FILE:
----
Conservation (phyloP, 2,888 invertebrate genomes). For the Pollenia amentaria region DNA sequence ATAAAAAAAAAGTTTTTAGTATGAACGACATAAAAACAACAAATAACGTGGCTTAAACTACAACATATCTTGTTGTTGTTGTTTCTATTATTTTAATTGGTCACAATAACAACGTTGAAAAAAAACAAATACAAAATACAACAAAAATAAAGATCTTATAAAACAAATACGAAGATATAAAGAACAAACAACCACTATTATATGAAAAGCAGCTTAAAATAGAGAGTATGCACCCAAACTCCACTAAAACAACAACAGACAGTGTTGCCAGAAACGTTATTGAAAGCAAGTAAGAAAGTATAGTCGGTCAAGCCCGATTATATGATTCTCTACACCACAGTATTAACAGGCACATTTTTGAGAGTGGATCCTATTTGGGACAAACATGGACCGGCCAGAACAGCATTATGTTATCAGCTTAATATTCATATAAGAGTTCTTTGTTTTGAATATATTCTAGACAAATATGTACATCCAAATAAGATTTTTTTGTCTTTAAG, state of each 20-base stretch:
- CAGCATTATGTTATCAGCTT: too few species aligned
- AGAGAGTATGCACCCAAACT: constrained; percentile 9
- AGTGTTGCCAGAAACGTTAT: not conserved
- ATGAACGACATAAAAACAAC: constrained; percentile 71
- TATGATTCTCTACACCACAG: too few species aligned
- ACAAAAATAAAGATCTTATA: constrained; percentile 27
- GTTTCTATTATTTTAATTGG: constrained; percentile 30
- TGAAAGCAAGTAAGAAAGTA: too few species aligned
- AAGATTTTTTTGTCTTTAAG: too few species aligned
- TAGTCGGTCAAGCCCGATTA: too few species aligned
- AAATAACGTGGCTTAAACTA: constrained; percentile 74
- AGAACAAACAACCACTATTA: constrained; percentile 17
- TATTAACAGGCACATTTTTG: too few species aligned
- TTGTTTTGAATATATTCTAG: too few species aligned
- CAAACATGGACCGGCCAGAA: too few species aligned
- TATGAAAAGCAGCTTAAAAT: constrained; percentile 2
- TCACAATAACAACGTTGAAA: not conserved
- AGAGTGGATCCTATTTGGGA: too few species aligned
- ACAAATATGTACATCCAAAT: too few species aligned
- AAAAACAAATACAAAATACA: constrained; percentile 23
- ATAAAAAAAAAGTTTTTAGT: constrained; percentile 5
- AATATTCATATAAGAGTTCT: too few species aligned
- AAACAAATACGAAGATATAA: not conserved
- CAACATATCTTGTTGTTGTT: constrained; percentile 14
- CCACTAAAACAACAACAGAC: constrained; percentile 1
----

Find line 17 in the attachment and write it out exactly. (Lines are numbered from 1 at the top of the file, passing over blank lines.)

- TATGAAAAGCAGCTTAAAAT: constrained; percentile 2